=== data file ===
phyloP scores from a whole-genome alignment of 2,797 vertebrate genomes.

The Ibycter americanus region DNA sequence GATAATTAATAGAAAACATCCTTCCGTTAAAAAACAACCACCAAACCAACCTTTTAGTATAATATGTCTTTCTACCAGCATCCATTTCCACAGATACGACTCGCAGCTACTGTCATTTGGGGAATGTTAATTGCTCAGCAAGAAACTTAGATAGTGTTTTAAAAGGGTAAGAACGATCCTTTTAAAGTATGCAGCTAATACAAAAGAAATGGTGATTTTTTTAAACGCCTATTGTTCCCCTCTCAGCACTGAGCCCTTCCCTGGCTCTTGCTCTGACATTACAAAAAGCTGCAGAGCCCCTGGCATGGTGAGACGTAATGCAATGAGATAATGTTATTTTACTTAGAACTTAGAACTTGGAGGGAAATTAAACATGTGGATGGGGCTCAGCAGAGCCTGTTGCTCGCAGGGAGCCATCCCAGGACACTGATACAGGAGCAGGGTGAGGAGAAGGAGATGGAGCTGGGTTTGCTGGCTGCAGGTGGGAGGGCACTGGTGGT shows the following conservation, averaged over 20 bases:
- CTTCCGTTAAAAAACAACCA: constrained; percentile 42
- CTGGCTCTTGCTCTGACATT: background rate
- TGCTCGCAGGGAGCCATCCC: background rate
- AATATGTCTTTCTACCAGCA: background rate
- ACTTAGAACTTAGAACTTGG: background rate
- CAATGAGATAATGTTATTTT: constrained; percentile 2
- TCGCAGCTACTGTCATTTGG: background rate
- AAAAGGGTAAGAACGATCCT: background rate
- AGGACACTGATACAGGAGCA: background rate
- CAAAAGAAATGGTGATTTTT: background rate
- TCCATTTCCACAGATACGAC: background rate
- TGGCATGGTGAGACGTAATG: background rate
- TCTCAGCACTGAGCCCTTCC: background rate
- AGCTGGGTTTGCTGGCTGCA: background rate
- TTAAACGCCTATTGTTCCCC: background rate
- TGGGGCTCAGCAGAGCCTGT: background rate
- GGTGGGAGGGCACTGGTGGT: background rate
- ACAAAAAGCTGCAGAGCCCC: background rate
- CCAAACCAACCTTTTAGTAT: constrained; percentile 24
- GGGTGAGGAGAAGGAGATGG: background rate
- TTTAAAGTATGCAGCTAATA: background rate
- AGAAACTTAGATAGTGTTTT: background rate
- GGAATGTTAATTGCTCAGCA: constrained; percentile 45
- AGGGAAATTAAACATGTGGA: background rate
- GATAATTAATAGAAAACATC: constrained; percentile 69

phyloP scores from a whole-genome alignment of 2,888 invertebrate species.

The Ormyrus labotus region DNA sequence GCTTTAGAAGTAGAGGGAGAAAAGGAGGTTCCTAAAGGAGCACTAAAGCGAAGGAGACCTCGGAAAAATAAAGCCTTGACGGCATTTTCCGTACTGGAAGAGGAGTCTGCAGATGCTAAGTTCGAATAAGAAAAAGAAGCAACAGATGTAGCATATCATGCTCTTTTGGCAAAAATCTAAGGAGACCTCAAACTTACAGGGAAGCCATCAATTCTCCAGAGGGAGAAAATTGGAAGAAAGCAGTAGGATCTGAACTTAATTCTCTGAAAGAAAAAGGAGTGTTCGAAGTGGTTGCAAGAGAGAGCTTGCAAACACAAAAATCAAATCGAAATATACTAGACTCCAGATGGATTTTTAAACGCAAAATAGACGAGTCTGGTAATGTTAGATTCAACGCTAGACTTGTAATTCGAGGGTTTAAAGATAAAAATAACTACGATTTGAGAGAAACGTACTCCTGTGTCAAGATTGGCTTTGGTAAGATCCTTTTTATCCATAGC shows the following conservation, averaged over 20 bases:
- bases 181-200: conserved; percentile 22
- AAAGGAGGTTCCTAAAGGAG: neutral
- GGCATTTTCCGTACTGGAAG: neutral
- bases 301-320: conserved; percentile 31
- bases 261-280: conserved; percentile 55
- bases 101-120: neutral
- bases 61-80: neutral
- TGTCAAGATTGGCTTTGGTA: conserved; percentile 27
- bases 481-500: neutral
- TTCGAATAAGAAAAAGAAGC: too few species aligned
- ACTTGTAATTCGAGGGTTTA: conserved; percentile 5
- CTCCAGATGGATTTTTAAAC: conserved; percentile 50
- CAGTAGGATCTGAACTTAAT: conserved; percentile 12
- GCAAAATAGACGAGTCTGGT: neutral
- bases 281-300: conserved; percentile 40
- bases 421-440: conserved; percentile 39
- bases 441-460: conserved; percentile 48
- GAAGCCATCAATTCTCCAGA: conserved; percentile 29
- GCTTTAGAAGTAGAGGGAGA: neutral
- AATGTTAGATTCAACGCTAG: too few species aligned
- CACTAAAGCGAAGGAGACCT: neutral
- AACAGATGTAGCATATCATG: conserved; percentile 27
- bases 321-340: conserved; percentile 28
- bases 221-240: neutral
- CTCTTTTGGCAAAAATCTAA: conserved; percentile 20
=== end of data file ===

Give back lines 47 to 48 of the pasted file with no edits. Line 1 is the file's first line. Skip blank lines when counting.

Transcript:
- GAAGCCATCAATTCTCCAGA: conserved; percentile 29
- GCTTTAGAAGTAGAGGGAGA: neutral